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Sunday, May 20, 2018 07:54:36 PM
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Some laws make us worried

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Enayetullah Khan :
We have news. And it certainly does not make us happy. Of course, it all depends on how you take it. The bigger truth is that as citizens, as men and women who believe in the high principles of democracy, in the idea that is liberalism, indeed in the idea of Bangladesh as we experienced it through our sustained War of Liberation nearly half a century ago, we are worried.
The good news is that Section 57 of the ICT Act will go. The bad news is that it will be replaced by an even more draconian measure in the form of the Digital Security Act. Indeed, a good number of the provisions contained in Section 57 will be incorporated in the DSA. Add to that the comment by the Inspector General of Police that even when Section 57 goes, cases initiated against individuals under it will remain. Must they? Should they?
It is all a case of the government's giving with one hand and taking away with the other. One wonders why, if the goal of the government and society at large is the creation of a liberal democratic society in Bangladesh, such laws as Section 57 and the Digital Security Act are necessary. One does not ignore the fact, though, that there are always reasons for the State to keep watch on those areas and people that might pose a threat to national security. That is a point one does not have any dispute with. But what makes all these developments, from the withdrawal of Section 57 to the imminent arrival of the DSA, a reason for grave worry is that they will prove fertile ground for those who might be tempted to put people and opinions they are uncomfortable with into unnecessary trouble. In a society where the concept of justice has traditionally remained trapped in a straitjacket, there is no dearth of people to put other, well-meaning people into grave difficulties through a misapplication of the law.
And of course there is the bigger issue of how the DSA will impact journalism and all other writings that aim at an undertaking of research into Bangladesh's history. Certain aspects of the DSA, insofar as they relate to established historical facts, may come in the way of students of history as well as writers and historians taking it upon themselves to delve into the various facts of national history.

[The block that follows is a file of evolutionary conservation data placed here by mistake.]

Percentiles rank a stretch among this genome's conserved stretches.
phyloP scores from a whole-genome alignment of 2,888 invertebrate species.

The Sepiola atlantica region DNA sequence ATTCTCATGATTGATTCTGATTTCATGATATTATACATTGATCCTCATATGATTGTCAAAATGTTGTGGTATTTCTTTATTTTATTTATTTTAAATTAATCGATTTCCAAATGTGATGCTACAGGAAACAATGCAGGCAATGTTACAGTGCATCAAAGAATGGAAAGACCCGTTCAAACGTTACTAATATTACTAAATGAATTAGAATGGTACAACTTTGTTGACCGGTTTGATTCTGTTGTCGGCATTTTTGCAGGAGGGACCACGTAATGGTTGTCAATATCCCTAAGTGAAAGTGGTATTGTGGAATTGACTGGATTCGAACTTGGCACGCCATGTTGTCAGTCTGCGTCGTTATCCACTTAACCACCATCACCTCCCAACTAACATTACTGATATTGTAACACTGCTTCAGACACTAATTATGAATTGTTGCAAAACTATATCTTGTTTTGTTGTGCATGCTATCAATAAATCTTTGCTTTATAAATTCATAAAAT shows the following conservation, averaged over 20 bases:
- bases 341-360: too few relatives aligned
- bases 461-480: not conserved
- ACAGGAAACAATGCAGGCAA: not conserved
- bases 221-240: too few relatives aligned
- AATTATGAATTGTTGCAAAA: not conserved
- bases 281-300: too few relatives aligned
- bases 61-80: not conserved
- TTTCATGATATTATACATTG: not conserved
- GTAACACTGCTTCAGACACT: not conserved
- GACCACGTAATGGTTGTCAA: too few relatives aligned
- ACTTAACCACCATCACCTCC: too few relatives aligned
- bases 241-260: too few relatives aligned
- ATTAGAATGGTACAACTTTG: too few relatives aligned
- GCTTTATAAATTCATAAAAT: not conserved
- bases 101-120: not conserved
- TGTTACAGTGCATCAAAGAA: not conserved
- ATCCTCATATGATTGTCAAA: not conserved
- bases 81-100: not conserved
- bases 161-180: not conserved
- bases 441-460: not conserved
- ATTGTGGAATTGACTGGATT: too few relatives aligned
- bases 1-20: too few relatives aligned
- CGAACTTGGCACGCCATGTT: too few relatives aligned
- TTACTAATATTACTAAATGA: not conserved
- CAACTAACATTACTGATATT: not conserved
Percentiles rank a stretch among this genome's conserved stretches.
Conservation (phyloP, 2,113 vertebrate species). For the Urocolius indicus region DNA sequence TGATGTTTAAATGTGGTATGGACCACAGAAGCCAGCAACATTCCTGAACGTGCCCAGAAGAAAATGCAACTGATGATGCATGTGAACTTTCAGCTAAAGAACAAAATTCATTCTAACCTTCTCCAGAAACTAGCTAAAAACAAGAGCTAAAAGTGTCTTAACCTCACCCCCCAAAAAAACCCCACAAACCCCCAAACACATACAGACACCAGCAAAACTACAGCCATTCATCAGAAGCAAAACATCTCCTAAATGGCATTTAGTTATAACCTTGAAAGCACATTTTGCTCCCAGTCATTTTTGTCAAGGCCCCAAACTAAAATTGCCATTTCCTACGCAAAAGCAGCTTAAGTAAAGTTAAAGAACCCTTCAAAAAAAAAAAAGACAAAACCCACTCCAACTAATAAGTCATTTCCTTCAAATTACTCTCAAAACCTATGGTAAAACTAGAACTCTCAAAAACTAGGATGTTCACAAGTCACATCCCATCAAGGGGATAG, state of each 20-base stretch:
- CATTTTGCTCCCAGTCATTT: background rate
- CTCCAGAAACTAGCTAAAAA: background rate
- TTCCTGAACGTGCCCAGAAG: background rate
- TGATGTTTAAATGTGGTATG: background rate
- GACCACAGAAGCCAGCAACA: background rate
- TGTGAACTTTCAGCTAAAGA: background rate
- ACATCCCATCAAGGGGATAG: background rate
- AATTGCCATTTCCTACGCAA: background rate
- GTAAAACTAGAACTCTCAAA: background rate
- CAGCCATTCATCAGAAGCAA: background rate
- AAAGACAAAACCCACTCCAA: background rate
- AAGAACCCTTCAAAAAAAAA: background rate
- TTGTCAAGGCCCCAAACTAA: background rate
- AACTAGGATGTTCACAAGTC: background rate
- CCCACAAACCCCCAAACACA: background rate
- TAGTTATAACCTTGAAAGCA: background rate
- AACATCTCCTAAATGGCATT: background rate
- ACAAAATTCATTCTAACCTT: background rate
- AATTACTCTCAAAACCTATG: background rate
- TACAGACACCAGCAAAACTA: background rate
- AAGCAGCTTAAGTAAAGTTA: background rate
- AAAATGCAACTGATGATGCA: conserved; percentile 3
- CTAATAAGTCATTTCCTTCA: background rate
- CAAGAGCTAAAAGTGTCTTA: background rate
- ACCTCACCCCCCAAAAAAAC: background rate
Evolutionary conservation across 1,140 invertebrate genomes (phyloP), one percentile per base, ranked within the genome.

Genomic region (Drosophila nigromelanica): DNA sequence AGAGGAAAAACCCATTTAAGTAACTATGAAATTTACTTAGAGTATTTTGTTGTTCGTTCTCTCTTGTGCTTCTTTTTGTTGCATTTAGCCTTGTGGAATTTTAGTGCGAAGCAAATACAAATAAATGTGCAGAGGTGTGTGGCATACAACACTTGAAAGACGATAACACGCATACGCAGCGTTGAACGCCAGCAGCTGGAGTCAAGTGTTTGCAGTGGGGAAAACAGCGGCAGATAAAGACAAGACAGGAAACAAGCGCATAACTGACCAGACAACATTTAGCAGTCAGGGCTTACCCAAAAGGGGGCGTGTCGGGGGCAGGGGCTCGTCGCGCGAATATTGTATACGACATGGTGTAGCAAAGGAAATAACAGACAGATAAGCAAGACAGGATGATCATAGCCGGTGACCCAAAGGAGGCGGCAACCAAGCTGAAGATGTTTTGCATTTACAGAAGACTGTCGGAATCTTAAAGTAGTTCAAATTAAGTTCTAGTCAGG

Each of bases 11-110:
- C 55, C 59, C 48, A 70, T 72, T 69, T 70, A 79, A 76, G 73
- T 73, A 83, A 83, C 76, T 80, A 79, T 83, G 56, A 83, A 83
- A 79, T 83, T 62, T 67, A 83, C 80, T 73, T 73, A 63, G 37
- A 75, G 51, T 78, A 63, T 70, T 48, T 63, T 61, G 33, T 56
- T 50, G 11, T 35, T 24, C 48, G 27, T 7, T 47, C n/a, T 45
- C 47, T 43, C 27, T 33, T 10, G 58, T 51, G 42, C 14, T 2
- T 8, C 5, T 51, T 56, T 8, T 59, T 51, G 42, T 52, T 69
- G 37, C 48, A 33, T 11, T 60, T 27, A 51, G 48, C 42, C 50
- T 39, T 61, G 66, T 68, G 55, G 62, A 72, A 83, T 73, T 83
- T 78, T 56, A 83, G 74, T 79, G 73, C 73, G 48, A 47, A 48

Where is the guarantee that some individual or individuals, taking offence at what for them might constitute anti-State activities, will not come forth to intimidate researchers, academics, writers, columnists and commentators with the DSA? There are the non-bailable provisions of the upcoming DSA, which provisions promise to be a huge disincentive to historical analyses of issues related to the emergence of Bangladesh as an independent nation. Moreover, there is the question of how the law will affect the writing of historical fiction, a genre where writers feel free to suit their imagination to events as they have happened through the process of history.
Journalists and people in other professional areas have viewed the move relating to Section 57 and the DSA with worry and justified alarm.
The government would do well to rethink the entire issue. Given the history of many dark laws we have gone through, both in the pre-1971 era and following the emergence of Bangladesh, we are certain that we do not any more need laws that go against the spirit of democracy and that may have long-term negative ramifications for the nation. Those draconian measures . . . and our worries.

(Enayetullah Khan Editor-in-Chief United News of Bangladesh (UNB) and Dhaka Courier.)

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